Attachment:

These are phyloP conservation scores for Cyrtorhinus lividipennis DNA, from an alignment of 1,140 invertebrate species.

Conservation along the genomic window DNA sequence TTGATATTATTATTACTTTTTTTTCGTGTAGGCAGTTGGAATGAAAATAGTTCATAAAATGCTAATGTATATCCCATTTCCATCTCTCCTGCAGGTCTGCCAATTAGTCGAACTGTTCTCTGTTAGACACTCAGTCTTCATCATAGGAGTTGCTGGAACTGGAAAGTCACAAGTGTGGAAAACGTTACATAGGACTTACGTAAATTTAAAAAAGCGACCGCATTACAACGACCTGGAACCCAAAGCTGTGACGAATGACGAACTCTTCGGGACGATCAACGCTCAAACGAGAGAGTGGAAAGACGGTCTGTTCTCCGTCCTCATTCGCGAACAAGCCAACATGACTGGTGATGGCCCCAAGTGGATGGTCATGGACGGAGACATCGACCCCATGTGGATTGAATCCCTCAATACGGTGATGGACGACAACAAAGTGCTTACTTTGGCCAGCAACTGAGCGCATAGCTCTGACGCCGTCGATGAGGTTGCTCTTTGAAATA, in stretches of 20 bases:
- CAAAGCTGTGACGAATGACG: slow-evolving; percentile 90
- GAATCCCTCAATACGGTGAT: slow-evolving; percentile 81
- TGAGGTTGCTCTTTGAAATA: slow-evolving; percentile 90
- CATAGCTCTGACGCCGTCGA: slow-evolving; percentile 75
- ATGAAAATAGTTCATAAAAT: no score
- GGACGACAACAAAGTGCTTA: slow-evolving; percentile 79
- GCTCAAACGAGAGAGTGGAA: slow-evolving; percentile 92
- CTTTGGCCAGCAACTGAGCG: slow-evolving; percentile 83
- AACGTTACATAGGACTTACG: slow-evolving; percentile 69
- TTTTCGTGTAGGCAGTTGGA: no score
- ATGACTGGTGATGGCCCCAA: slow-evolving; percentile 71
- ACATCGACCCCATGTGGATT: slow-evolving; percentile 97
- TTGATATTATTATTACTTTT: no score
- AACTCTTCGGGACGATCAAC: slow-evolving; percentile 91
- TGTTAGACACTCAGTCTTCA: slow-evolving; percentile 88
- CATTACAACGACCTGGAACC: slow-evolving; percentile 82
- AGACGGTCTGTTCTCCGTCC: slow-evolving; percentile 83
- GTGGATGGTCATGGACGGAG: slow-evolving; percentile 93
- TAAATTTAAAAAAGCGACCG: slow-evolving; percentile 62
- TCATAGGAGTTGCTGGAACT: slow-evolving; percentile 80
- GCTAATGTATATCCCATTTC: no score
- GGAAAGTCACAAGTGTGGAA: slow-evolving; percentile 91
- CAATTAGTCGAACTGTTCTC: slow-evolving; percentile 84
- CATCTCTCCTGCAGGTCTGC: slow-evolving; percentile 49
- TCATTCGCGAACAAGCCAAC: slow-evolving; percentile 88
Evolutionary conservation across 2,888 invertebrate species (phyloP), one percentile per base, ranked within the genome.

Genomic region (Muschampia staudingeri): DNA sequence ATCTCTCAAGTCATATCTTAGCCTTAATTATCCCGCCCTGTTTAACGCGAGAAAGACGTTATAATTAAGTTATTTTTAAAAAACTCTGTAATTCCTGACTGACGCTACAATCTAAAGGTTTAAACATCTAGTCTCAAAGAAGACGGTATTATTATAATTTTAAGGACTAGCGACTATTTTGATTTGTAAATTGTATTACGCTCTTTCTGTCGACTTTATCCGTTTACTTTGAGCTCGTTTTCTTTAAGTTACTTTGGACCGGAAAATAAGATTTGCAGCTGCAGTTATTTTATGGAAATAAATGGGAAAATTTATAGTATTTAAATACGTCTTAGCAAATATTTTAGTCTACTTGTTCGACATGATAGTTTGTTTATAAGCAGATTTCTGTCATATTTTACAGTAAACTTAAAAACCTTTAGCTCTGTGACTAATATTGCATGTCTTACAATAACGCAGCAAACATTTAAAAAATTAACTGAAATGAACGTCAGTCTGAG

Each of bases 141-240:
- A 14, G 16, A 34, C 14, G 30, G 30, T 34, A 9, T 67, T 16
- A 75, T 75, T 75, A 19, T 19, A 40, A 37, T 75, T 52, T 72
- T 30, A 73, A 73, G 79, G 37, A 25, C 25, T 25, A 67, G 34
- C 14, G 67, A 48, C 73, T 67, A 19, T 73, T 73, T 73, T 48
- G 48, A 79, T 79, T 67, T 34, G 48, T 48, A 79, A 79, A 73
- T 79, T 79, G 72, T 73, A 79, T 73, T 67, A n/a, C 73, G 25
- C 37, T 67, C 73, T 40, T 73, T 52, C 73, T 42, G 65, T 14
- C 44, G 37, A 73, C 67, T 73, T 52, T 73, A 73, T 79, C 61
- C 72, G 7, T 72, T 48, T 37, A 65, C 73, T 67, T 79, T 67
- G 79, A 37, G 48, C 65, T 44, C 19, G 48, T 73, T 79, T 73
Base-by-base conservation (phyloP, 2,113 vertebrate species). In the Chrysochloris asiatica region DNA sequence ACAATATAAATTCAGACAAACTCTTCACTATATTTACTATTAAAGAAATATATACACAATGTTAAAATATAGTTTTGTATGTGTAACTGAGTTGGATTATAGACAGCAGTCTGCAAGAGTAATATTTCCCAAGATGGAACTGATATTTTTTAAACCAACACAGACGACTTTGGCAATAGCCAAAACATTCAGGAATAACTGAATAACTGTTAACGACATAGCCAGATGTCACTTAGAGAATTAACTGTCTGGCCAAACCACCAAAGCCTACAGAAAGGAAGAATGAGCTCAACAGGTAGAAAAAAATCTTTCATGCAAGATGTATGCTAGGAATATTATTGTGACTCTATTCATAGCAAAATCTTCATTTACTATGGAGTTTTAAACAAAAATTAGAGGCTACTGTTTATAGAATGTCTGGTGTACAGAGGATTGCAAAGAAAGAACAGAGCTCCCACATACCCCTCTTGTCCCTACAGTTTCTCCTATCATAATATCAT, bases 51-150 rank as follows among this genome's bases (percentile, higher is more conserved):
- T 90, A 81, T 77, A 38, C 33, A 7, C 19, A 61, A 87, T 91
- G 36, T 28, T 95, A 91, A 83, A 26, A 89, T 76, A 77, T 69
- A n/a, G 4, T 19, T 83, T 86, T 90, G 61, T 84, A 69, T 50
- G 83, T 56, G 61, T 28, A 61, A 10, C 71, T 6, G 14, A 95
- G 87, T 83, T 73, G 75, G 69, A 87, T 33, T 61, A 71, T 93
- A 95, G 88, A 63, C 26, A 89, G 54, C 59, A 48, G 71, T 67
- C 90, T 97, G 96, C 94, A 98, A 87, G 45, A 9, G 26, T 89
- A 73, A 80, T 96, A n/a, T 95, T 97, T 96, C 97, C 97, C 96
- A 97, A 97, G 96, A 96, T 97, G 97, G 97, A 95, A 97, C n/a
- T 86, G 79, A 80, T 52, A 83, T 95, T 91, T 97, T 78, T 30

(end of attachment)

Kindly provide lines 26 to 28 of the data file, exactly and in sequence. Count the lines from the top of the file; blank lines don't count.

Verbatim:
- CATCTCTCCTGCAGGTCTGC: slow-evolving; percentile 49
- TCATTCGCGAACAAGCCAAC: slow-evolving; percentile 88
Evolutionary conservation across 2,888 invertebrate species (phyloP), one percentile per base, ranked within the genome.